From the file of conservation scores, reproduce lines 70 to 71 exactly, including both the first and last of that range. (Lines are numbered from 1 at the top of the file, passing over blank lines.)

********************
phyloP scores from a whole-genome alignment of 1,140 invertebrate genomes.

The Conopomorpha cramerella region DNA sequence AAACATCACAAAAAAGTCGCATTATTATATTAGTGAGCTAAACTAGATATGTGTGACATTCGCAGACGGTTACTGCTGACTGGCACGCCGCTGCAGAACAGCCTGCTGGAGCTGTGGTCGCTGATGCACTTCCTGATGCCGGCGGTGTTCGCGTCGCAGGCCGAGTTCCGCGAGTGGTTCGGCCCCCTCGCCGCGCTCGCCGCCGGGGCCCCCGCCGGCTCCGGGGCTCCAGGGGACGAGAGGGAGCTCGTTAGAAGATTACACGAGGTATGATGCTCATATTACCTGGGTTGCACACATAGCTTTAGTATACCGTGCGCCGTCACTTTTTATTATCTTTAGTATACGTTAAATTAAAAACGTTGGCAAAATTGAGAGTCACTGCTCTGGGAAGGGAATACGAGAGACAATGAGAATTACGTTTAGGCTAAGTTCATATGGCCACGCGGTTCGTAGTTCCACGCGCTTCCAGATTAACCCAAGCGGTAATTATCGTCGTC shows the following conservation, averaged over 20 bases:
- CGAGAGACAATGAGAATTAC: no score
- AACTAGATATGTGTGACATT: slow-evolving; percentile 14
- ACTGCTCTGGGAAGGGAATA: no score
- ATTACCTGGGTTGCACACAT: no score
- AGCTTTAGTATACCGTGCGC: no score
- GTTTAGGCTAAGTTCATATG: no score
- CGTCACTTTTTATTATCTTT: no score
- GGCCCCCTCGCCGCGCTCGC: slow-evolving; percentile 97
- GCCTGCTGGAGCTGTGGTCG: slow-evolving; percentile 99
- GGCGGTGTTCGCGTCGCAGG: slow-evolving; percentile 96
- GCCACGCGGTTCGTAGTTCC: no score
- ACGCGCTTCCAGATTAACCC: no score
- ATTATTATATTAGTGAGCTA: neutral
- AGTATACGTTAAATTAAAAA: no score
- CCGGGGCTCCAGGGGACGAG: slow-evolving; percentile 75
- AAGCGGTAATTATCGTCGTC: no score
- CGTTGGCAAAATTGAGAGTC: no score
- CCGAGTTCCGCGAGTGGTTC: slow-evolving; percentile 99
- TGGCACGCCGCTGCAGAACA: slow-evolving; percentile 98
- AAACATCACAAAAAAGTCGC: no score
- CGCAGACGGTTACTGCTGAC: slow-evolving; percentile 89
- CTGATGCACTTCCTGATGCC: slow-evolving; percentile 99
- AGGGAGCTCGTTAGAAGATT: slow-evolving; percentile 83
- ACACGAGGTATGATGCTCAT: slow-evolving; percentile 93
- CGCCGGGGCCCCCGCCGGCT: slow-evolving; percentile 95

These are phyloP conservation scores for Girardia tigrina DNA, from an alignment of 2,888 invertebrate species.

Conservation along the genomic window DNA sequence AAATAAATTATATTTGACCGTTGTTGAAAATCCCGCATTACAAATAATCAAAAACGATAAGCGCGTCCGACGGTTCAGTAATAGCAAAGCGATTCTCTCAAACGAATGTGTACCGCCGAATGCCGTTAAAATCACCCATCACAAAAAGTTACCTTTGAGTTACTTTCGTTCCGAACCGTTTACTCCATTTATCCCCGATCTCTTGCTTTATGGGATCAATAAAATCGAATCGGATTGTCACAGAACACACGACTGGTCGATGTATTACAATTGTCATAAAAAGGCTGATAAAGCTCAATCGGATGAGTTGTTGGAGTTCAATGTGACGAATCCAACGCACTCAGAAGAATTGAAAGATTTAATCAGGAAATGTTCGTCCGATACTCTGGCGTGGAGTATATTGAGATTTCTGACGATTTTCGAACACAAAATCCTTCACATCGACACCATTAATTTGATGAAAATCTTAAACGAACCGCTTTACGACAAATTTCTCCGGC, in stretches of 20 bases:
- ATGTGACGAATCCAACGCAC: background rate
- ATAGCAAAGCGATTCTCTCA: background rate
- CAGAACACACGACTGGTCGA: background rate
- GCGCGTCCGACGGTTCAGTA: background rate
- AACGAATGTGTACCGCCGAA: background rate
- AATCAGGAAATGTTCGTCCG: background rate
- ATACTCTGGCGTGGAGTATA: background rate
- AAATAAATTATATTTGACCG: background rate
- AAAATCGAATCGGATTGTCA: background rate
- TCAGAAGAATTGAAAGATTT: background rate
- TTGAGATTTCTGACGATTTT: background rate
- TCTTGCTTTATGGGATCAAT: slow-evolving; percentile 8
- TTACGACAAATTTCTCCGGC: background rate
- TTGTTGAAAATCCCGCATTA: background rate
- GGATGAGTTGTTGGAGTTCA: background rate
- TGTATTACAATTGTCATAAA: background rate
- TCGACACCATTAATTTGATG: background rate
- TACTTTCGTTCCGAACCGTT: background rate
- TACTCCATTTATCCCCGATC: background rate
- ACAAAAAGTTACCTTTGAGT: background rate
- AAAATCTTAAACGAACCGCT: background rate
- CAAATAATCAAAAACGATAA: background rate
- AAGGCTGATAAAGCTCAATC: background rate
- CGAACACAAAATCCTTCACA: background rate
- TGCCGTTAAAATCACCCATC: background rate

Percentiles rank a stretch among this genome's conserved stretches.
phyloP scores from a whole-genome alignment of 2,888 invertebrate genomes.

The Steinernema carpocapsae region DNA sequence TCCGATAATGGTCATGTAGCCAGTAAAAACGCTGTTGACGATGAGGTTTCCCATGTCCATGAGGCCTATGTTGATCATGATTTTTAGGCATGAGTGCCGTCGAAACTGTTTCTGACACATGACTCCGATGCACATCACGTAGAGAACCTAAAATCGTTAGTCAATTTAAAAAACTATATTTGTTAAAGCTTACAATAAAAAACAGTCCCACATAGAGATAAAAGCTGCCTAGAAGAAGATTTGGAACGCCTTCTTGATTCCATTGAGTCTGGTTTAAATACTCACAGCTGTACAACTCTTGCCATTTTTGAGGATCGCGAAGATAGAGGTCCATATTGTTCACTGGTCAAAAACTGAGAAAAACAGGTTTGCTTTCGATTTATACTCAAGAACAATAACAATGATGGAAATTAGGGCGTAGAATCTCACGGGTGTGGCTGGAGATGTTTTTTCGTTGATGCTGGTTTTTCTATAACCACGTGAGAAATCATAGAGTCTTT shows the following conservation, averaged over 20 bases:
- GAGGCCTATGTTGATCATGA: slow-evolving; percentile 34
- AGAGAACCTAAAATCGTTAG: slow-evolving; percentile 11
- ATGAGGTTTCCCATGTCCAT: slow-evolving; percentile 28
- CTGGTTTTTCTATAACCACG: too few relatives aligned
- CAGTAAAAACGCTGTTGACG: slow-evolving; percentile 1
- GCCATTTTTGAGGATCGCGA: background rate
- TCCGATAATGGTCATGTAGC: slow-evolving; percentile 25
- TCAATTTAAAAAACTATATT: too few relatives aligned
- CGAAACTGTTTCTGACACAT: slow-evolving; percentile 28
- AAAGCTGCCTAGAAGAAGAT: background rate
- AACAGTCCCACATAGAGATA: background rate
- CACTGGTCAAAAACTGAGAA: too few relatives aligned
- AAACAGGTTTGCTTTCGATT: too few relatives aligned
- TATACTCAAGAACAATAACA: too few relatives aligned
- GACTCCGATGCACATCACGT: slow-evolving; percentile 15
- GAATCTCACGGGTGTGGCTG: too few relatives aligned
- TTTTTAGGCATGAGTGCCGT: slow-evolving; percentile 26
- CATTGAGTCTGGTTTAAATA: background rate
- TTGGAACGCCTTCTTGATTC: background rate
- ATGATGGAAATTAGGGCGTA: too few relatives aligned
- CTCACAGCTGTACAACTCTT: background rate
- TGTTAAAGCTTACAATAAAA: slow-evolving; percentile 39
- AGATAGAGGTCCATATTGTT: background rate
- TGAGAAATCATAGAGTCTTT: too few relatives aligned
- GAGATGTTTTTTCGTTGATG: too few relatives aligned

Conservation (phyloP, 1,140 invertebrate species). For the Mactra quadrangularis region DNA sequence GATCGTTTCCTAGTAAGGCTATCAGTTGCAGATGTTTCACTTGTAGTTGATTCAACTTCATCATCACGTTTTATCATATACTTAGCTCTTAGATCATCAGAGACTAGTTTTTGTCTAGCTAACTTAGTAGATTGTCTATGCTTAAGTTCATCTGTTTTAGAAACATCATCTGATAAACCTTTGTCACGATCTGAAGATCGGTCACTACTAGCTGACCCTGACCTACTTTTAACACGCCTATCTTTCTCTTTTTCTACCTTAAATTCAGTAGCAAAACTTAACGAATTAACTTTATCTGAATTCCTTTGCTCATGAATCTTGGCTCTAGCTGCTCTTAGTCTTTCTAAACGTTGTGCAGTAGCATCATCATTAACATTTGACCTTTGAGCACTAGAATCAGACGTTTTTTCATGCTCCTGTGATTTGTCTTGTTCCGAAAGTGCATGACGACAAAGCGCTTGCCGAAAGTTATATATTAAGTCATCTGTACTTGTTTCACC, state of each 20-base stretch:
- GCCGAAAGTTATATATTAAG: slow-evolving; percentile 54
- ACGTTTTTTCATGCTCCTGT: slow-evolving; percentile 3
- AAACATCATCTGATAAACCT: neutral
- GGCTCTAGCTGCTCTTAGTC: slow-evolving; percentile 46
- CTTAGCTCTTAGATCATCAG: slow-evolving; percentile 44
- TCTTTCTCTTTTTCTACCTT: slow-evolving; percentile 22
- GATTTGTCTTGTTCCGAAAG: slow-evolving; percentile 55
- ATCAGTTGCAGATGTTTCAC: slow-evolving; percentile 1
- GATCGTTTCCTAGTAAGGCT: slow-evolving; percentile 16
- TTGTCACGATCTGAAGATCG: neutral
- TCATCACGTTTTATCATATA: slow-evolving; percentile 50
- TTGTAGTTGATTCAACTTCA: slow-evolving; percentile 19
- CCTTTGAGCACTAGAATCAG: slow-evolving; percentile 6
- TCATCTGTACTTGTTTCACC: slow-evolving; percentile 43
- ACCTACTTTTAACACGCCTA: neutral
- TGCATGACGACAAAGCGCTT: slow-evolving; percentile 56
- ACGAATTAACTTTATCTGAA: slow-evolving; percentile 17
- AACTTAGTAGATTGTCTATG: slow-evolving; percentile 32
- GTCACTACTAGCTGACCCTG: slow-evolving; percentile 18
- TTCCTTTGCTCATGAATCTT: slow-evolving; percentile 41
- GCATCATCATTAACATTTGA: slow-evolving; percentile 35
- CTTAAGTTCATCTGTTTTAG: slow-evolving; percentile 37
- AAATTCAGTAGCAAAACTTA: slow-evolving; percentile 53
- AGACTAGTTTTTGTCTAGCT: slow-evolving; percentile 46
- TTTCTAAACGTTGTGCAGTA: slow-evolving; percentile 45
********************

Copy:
- AAACAGGTTTGCTTTCGATT: too few relatives aligned
- TATACTCAAGAACAATAACA: too few relatives aligned